I fail to see how implementing the ambassador pattern would help us simplify / modularize the design of our container architecture.

Let's say that I have a database container db on host A and is used by a program db-client which sits on host B, which are connected via ambassador containers db-ambassador and db-foreign-ambassador over a network:

[host A (db) --> (db-ambassador)] <- ... -> [host B (db-forgn-ambsdr) --> (db-client)]

Connections between containers in the same machine, e.g. db to db-ambassador, and db-foreign-ambassador to db-client are done via Docker's --link parameter while db-ambassador and db-foreign-ambassador talks over the network.

But , --link is just a fancy way of inserting ip addresses, ports and other info from one container to another. When a container fails, the other container which is linked to it does not get notified, nor will it know the new IP address of the crashing container when it restarts. In short, if a container which is linked to another went dead, the link is also dead.

To consider my example, lets say that db crashed and restarts, thus get assigned to a different IP. db-ambassador would have to be restarted too, in order to update the link between them... Except you shouldn't. If db-ambassador is restarted, the IP would have changed too, and foreign-db-ambassador won't know where to reach it at the new IP address.

Quoting an article in the Docker's docs about the ambassador pattern,

When you need to rewire your consumer to talk to a different Redis server, you can just restart the redis-ambassador container that the consumer is connected to.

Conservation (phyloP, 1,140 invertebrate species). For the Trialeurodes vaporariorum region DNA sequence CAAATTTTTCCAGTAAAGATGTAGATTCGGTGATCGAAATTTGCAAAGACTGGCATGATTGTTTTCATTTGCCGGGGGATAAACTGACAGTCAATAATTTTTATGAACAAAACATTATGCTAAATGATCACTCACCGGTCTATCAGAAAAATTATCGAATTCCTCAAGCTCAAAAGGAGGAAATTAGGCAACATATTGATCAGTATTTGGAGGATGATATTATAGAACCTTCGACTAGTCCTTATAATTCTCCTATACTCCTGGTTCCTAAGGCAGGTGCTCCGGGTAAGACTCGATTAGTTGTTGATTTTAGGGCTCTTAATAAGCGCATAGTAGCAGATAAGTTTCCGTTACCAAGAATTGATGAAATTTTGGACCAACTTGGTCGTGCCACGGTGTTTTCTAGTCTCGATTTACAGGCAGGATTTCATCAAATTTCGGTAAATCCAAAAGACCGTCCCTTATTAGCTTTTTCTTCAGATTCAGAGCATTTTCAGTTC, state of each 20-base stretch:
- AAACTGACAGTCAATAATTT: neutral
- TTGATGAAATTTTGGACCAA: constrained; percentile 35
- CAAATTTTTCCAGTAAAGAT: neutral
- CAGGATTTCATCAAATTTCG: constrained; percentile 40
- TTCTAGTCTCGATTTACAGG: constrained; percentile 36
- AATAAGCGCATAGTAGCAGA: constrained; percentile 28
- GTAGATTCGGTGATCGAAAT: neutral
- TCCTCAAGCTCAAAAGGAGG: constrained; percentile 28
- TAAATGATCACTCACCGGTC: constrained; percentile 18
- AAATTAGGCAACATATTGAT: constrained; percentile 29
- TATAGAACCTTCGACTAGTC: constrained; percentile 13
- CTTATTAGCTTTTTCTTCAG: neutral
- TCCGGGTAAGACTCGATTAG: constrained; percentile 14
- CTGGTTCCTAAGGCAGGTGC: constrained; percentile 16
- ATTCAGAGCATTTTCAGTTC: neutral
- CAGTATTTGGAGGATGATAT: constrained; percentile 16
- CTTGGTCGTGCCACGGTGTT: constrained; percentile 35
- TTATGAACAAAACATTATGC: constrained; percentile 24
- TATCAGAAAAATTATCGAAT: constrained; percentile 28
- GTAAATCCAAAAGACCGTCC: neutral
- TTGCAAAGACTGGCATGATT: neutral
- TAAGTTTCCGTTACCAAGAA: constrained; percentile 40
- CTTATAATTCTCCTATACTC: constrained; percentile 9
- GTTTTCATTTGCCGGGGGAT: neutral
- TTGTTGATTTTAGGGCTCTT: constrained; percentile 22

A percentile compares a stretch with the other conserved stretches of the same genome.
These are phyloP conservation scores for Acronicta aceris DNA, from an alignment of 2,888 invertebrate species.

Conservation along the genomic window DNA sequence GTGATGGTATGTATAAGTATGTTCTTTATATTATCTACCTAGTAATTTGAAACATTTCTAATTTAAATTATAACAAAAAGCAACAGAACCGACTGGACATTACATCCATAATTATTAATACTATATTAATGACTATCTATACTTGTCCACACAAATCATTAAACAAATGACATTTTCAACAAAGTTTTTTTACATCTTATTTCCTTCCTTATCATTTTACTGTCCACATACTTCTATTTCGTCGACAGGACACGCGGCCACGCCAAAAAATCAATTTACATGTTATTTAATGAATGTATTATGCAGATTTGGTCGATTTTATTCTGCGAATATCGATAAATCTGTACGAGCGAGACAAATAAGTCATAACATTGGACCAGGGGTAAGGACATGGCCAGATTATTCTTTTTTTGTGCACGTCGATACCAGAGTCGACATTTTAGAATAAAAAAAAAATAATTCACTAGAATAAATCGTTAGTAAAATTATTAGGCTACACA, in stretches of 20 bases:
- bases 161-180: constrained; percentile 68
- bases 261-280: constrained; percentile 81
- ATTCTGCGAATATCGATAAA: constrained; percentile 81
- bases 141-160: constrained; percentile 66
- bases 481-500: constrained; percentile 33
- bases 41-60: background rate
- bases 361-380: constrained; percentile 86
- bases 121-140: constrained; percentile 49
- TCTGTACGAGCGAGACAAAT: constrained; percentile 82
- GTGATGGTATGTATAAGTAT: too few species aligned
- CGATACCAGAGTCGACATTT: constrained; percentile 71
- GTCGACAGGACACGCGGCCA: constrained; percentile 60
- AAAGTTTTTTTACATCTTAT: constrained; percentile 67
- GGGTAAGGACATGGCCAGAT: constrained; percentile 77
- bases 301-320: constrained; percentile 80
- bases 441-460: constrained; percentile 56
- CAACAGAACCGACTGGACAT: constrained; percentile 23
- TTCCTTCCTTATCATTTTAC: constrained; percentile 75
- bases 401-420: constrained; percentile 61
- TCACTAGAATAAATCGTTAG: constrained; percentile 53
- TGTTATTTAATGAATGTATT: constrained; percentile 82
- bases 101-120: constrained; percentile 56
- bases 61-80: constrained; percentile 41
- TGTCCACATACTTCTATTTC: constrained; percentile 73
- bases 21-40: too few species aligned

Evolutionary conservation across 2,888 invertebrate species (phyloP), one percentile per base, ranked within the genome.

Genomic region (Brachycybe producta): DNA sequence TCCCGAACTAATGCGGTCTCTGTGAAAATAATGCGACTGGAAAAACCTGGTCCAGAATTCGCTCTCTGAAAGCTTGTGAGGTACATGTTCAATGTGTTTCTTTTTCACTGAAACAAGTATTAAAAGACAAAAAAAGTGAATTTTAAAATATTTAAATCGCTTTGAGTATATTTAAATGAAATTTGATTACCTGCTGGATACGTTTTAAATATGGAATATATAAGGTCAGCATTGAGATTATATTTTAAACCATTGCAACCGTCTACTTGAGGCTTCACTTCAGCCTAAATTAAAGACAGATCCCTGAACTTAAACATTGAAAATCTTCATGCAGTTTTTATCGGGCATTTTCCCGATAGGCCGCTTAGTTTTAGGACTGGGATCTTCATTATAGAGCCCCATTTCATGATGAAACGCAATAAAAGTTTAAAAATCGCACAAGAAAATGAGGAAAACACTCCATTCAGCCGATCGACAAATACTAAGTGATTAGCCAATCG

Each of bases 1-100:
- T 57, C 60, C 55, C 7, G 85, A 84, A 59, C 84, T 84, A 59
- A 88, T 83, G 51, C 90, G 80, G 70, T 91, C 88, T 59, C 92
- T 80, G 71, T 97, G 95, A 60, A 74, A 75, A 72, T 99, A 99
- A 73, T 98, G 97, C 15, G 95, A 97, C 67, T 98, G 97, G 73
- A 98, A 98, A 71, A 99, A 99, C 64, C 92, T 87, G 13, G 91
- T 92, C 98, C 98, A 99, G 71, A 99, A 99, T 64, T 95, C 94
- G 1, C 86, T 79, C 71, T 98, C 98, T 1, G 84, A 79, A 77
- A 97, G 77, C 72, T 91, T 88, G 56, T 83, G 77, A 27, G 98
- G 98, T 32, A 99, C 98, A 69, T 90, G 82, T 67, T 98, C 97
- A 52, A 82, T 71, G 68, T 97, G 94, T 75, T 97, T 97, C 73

This pattern also allows you to transparently move the Redis server to a different docker host from the consumer.

it seems like this is exactly the problem it is trying to solve. Which, as far as my understanding goes, it totally didn't. Not if you consider --link is only useful as long as the linked container doesn't crash. The option to start a crashing node on its previous IP would have been a good workaround if supported, at least for a small/medium sized architecture.

Am I missing something obvious?

  • This open issue looks like what you want: github.com/docker/docker/issues/3155 – klochner Oct 28 '14 at 21:20
  • very surprised to find such inaccurate and misleading information. I think you absolutly right. Ambassador pattern is completely worthless right now in my opinion. I'm not thrilled about the fact that you need to push your data via another container anyway, adding another possible point of failure. I hope docker's major networking rewrite will solve these issues. – m1keil Jan 26 '15 at 16:03

Jérôme had some good slides (11-33) on how ambassadors are better than other ways of service discovery (i.e. DNS, key-value stores, bind-mount config file, etc.) in his slide deck on "Shipping Applications to Production in Containers with Docker". He also has some suggestions for how to solve the problem I think you are mentioning, especially Docker Grand Ambassador looks promising.

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    Thank you for sharing that deck. I'd like to find a video of it. I'm still not comfortable with running a proxy on each service provider and each service consumer, just because "DNS is hard". If you are on AWS, you can manipulate DNS with their API. That's what I do here github.com/RichardBronosky/aws-ecs-service-discovery – Bruno Bronosky Mar 26 '15 at 21:03
  • Warning, I just created that project last night and am yet to push the docs out. This comment will self destruct when that changes. – Bruno Bronosky Mar 26 '15 at 21:04

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